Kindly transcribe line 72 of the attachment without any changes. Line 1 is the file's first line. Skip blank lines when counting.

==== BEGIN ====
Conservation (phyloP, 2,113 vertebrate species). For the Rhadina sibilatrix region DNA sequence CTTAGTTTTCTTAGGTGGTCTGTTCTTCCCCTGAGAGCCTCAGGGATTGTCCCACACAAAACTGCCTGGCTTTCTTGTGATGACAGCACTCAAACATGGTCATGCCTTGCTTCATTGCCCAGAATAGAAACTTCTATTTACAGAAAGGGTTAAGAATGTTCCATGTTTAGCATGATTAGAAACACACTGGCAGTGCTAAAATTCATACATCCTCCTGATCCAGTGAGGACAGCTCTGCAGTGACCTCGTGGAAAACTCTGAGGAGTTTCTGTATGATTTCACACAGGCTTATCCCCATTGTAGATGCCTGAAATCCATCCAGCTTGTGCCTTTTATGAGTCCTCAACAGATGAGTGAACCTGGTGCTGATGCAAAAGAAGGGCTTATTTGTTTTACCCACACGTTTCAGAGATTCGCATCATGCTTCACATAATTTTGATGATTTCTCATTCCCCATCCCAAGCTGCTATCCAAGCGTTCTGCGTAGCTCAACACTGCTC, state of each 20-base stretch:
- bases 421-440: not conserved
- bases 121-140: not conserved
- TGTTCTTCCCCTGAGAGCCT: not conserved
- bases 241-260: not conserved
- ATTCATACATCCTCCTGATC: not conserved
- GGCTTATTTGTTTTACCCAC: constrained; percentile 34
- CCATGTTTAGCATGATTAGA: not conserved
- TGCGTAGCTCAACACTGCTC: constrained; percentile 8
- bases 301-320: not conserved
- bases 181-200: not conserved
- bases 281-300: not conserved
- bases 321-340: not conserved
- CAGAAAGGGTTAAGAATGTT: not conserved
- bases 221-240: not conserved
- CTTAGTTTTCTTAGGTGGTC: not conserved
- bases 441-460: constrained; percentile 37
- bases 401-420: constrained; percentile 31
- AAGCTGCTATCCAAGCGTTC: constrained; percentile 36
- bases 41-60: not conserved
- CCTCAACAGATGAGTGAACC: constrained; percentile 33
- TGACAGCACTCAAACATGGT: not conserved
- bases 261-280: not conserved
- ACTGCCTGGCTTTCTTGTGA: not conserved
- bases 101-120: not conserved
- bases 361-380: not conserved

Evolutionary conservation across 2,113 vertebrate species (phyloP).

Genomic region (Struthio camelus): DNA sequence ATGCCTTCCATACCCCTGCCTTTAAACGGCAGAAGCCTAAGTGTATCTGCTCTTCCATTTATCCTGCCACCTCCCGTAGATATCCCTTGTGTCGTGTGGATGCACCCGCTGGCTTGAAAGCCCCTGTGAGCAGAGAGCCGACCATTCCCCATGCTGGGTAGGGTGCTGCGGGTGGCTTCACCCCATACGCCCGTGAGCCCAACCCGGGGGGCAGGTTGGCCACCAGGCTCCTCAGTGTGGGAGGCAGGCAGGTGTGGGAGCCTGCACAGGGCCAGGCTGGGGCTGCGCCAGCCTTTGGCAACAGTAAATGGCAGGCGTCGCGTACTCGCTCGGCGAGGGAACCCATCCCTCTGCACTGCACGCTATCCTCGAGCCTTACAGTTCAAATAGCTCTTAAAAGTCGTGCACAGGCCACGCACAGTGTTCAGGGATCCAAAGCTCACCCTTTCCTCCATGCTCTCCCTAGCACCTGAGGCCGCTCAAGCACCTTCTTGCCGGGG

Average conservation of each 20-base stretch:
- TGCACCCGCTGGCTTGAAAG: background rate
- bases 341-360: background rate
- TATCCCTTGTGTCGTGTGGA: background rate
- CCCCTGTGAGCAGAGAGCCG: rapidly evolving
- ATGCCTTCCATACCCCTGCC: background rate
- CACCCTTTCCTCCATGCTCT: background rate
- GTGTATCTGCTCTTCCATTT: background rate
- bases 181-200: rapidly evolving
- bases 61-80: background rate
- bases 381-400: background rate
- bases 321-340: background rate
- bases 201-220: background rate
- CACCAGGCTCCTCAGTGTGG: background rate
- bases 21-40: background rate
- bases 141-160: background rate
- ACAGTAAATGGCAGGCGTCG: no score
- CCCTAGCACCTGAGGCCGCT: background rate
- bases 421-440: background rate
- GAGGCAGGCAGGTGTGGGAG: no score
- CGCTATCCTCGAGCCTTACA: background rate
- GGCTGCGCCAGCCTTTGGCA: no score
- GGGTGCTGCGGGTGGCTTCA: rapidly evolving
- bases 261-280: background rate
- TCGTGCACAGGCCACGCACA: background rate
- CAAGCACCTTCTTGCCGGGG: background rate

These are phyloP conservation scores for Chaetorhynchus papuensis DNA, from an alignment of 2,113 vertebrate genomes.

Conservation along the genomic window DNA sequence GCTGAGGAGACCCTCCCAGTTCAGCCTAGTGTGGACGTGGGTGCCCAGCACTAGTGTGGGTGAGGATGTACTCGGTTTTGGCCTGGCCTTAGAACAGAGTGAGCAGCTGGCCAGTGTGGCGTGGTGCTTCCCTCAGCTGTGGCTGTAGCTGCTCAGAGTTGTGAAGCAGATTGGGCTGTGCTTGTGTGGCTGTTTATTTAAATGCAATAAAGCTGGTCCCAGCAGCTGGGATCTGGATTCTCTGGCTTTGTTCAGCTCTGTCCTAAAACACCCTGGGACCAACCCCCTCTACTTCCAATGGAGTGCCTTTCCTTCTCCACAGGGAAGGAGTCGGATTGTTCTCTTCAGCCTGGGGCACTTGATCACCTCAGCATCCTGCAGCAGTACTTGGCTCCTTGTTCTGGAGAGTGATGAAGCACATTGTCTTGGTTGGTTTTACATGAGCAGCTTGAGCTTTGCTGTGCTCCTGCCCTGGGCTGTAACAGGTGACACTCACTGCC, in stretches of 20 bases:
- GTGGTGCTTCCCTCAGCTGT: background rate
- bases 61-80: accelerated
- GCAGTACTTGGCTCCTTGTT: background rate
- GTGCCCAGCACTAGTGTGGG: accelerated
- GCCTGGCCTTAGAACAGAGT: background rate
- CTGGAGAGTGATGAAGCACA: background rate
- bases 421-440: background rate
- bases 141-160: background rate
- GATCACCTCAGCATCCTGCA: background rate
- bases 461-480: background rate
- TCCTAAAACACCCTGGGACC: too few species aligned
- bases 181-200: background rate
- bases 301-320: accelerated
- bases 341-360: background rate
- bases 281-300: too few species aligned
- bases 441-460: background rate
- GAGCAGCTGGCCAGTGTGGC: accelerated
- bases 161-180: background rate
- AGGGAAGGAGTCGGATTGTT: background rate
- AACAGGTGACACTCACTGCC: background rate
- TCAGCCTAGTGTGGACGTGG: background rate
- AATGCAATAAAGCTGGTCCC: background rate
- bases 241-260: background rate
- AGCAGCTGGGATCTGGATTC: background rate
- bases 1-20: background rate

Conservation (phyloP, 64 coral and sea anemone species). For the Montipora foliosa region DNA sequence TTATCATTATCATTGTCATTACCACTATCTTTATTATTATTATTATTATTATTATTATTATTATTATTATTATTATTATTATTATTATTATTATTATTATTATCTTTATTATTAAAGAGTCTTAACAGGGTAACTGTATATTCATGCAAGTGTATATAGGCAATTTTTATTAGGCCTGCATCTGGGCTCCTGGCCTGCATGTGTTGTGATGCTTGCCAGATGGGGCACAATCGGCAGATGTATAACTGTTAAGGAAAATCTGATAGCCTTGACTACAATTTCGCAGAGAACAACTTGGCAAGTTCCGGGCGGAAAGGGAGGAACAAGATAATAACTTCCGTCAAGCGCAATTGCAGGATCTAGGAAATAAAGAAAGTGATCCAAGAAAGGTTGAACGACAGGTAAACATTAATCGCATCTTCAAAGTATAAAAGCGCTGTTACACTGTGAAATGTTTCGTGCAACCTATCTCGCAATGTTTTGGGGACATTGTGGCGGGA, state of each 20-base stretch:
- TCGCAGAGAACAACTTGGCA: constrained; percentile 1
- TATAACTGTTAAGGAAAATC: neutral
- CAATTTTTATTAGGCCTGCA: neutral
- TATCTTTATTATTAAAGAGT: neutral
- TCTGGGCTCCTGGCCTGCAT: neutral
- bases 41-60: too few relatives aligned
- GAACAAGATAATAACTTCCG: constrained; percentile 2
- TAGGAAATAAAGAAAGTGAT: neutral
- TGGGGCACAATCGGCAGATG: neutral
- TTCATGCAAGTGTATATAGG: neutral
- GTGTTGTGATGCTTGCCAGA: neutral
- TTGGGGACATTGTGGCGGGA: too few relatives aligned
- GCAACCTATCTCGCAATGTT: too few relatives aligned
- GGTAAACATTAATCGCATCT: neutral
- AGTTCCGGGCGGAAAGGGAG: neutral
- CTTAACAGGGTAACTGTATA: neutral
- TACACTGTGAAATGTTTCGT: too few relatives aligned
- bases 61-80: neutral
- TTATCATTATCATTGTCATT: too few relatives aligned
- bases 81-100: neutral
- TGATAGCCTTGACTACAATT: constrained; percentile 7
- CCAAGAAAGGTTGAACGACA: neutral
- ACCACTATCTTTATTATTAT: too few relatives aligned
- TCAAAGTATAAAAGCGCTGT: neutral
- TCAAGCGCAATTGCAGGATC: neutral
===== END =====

- bases 441-460: background rate